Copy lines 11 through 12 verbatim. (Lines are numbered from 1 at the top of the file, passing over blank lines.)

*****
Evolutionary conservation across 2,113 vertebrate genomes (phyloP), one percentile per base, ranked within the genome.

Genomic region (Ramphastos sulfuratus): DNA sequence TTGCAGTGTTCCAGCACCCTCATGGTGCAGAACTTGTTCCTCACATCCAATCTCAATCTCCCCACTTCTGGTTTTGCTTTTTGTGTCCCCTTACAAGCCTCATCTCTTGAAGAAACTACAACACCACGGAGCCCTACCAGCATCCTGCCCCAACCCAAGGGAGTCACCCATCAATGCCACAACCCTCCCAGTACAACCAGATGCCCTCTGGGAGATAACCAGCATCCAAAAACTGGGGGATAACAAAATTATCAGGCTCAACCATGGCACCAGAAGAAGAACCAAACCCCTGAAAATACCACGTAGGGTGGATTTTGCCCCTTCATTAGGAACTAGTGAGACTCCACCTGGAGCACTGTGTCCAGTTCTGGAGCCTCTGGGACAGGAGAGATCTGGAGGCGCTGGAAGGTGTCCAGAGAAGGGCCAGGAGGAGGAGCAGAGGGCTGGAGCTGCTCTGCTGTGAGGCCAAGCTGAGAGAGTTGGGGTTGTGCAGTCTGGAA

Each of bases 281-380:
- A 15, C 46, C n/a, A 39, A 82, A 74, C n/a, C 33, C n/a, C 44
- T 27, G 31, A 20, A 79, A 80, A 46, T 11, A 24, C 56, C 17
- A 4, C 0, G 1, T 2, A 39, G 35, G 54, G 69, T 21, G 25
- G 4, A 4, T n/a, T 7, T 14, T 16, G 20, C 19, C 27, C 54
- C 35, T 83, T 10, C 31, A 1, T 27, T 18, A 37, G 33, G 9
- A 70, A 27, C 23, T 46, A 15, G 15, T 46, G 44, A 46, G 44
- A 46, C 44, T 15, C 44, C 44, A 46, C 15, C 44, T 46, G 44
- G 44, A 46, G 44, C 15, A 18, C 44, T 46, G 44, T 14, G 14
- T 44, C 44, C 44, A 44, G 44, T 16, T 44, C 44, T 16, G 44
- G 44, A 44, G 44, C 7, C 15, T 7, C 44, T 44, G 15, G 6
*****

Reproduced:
- G 44, A 46, G 44, C 15, A 18, C 44, T 46, G 44, T 14, G 14
- T 44, C 44, C 44, A 44, G 44, T 16, T 44, C 44, T 16, G 44